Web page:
I was thinking of this when I watched AlphaGo - The Movie:  a documentary about the 2016 match between a computer called DeepMind and its coders vs 이세돌 Lee Sedol a Korean who is the reigning World champ at the game. The film is 90 minutes long. No bonking, no car-chases, no fist-fights but really exciting nevertheless. You can keep your "Exciting? Bob you really should get out more" until after you've seen it. I enjoyed it so much that I e-mailed an old acquaintance of mine from TCD, who happens to be Korean "I'm guessing; willing or not, good or not, and unlike me, you played Go when you were a nipper.  You'll get more than most out of it because about 20% of the dialogue is in Korean w/o subtitles." Which, on the face of it, is really quite racist. I'd be bemused or annoyed if one of my American pals wrote "I saw this great movie about road-bowling in rural Waterford, you live in Ireland, you'll love it". Er, nope!

But my pal Ken O'Korea, was delighted to hear from me, not least because, by coincidence, he'd just finished watching the same documentary with his family. He remembered the hoopla of the [Korean] man vs machine match back in 2016; at the time everyone he knew back home was wearing the green jersey or its Korean equivalent whether they could play Go or No. I replied I don't think it's such a coincidence. It looks like the Masters of the Go Universe had paid Google to have AlphaGo the Movie bubble to the top of everyone's recommended views. I think the lesson that "AI is teaching the Go world new Ways of Seeing" can be given a wider application. Science is a very conventional world where funding is directed at the edges of the known and we all lock-step to follow the money down quite rigid channels. Something, AI or whatever, could with advantage shift us out of the rut to do something really novel. We have had quite enough papers about TLR4! Let's see what minority interest TLR5 does for us (maybe a cure for next pandemic?).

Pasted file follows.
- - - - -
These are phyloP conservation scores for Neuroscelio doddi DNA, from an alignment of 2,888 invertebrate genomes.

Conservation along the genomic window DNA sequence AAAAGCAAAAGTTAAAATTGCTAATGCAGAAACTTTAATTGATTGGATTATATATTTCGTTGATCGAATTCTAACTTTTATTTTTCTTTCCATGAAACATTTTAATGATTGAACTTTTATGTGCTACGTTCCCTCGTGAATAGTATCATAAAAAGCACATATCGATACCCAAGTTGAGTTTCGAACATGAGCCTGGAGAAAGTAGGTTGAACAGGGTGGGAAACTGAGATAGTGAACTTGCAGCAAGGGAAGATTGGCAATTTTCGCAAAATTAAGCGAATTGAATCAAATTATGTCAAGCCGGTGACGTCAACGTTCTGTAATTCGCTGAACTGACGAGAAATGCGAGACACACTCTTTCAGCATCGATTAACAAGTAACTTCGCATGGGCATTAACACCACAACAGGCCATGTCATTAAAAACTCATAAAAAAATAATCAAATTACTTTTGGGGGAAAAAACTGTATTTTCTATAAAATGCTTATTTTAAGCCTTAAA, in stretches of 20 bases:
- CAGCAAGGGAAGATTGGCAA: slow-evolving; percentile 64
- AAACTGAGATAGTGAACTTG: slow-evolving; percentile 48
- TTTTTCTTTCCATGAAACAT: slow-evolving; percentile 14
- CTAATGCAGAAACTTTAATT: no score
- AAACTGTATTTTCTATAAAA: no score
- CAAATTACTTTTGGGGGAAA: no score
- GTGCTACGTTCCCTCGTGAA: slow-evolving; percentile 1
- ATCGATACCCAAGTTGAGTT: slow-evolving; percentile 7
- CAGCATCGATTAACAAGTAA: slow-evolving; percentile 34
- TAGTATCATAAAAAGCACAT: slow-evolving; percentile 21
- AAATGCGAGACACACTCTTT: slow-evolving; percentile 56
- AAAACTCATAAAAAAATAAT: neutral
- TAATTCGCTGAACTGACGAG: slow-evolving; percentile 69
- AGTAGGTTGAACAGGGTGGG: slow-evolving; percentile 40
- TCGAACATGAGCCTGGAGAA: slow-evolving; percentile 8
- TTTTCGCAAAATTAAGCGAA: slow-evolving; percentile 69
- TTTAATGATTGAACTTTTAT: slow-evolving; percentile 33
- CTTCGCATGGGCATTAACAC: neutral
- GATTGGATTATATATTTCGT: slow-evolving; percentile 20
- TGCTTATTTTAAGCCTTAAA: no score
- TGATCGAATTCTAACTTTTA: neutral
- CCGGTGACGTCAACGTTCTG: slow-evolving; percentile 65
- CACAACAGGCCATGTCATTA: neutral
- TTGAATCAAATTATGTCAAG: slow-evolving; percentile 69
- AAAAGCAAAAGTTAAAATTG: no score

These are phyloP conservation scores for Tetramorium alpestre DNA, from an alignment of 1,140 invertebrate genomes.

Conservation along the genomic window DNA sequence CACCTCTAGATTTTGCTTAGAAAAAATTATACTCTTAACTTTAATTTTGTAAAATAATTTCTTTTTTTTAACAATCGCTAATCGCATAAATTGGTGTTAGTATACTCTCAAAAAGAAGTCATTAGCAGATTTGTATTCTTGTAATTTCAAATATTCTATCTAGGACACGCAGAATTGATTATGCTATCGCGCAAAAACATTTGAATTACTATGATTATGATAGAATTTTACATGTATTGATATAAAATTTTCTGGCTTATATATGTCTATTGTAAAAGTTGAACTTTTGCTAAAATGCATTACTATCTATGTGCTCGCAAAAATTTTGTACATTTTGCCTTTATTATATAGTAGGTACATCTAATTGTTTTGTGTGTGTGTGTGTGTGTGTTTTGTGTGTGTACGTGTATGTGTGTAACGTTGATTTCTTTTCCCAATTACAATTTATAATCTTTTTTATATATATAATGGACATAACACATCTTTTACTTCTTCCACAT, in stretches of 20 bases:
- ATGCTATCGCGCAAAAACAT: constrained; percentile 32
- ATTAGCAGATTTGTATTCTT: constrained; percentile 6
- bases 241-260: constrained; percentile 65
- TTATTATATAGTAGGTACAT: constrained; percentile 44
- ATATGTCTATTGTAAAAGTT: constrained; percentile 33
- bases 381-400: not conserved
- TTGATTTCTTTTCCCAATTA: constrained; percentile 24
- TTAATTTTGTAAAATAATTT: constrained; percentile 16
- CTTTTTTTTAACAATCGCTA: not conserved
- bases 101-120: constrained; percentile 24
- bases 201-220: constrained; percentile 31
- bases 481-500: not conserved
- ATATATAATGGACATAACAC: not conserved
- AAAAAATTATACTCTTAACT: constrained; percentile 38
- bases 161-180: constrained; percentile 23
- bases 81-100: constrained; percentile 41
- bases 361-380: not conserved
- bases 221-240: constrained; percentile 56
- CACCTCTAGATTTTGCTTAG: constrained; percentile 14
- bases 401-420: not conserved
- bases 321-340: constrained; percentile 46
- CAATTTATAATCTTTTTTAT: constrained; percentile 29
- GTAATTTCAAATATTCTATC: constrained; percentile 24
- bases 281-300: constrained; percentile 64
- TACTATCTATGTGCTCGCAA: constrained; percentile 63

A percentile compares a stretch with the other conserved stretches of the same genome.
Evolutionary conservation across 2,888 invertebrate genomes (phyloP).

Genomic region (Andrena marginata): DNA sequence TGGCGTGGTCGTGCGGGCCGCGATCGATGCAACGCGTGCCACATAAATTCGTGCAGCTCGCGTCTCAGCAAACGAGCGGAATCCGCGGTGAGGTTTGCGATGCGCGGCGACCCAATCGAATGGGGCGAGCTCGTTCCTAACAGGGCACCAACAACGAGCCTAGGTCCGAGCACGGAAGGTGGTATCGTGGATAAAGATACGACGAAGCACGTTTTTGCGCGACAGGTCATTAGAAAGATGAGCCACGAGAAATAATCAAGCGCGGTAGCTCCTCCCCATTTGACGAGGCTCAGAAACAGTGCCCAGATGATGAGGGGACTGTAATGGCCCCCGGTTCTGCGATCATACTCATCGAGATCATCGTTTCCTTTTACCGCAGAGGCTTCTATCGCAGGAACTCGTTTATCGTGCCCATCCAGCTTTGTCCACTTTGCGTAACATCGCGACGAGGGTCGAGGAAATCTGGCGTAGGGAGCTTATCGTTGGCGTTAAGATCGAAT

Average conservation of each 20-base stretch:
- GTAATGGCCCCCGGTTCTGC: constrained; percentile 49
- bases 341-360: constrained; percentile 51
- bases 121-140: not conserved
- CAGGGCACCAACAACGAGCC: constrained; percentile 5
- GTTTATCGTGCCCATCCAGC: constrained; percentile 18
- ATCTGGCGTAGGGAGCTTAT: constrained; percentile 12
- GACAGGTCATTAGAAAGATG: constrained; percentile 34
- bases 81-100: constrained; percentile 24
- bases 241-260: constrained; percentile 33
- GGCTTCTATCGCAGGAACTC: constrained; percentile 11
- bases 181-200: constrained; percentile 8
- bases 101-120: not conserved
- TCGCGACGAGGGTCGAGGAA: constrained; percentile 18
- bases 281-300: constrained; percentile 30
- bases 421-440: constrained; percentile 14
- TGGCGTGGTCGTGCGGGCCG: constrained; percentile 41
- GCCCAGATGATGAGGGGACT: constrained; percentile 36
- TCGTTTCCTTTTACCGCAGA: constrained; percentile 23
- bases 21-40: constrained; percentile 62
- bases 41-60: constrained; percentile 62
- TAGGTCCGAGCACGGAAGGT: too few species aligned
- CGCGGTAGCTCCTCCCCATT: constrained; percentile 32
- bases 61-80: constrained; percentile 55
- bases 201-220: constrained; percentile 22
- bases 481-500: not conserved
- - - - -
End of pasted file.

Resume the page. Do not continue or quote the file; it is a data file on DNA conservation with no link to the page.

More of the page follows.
Lee Sedol World Champ retired from Go this year ostensibly because there was no point in competing in a sport which he could never win again. Which should put pretty much all female athletes off their game because they can never be better than the best man . . . because testosterone. But it doesn't . . . because bottle.

Thursday 14 May 2020

Who shall be saved?